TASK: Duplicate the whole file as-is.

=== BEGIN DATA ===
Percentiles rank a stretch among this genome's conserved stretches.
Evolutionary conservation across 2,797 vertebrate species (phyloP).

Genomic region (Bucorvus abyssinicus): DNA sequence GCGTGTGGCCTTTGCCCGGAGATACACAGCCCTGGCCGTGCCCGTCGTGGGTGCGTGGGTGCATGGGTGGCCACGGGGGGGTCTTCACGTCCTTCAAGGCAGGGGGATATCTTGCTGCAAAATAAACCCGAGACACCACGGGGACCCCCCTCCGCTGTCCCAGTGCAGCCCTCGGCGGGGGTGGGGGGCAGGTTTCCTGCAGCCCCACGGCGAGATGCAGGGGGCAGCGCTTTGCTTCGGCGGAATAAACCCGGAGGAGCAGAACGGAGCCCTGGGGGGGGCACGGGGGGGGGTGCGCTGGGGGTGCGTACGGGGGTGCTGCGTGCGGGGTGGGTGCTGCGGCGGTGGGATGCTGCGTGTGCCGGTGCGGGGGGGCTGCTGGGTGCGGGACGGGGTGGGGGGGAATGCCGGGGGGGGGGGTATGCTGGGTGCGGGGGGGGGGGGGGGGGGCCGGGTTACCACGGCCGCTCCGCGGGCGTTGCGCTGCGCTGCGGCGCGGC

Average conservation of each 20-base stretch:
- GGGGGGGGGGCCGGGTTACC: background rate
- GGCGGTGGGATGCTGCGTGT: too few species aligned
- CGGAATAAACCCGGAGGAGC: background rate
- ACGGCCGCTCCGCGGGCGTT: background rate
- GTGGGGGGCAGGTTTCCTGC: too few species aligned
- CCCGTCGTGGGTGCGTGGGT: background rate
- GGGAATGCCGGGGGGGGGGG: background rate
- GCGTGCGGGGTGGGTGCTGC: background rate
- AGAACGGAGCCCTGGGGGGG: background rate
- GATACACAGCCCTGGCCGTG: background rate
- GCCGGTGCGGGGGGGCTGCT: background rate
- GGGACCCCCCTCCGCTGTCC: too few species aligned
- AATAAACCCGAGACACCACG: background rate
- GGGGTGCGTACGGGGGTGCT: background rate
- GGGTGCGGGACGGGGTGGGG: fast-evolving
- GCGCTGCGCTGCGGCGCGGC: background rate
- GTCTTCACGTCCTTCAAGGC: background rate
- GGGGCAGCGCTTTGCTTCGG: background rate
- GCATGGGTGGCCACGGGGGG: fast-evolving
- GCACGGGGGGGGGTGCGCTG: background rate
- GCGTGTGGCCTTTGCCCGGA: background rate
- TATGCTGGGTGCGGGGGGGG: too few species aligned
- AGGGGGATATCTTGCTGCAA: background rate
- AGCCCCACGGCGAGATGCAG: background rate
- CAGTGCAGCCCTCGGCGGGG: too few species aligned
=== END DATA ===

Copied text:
Percentiles rank a stretch among this genome's conserved stretches.
Evolutionary conservation across 2,797 vertebrate species (phyloP).

Genomic region (Bucorvus abyssinicus): DNA sequence GCGTGTGGCCTTTGCCCGGAGATACACAGCCCTGGCCGTGCCCGTCGTGGGTGCGTGGGTGCATGGGTGGCCACGGGGGGGTCTTCACGTCCTTCAAGGCAGGGGGATATCTTGCTGCAAAATAAACCCGAGACACCACGGGGACCCCCCTCCGCTGTCCCAGTGCAGCCCTCGGCGGGGGTGGGGGGCAGGTTTCCTGCAGCCCCACGGCGAGATGCAGGGGGCAGCGCTTTGCTTCGGCGGAATAAACCCGGAGGAGCAGAACGGAGCCCTGGGGGGGGCACGGGGGGGGGTGCGCTGGGGGTGCGTACGGGGGTGCTGCGTGCGGGGTGGGTGCTGCGGCGGTGGGATGCTGCGTGTGCCGGTGCGGGGGGGCTGCTGGGTGCGGGACGGGGTGGGGGGGAATGCCGGGGGGGGGGGTATGCTGGGTGCGGGGGGGGGGGGGGGGGGCCGGGTTACCACGGCCGCTCCGCGGGCGTTGCGCTGCGCTGCGGCGCGGC

Average conservation of each 20-base stretch:
- GGGGGGGGGGCCGGGTTACC: background rate
- GGCGGTGGGATGCTGCGTGT: too few species aligned
- CGGAATAAACCCGGAGGAGC: background rate
- ACGGCCGCTCCGCGGGCGTT: background rate
- GTGGGGGGCAGGTTTCCTGC: too few species aligned
- CCCGTCGTGGGTGCGTGGGT: background rate
- GGGAATGCCGGGGGGGGGGG: background rate
- GCGTGCGGGGTGGGTGCTGC: background rate
- AGAACGGAGCCCTGGGGGGG: background rate
- GATACACAGCCCTGGCCGTG: background rate
- GCCGGTGCGGGGGGGCTGCT: background rate
- GGGACCCCCCTCCGCTGTCC: too few species aligned
- AATAAACCCGAGACACCACG: background rate
- GGGGTGCGTACGGGGGTGCT: background rate
- GGGTGCGGGACGGGGTGGGG: fast-evolving
- GCGCTGCGCTGCGGCGCGGC: background rate
- GTCTTCACGTCCTTCAAGGC: background rate
- GGGGCAGCGCTTTGCTTCGG: background rate
- GCATGGGTGGCCACGGGGGG: fast-evolving
- GCACGGGGGGGGGTGCGCTG: background rate
- GCGTGTGGCCTTTGCCCGGA: background rate
- TATGCTGGGTGCGGGGGGGG: too few species aligned
- AGGGGGATATCTTGCTGCAA: background rate
- AGCCCCACGGCGAGATGCAG: background rate
- CAGTGCAGCCCTCGGCGGGG: too few species aligned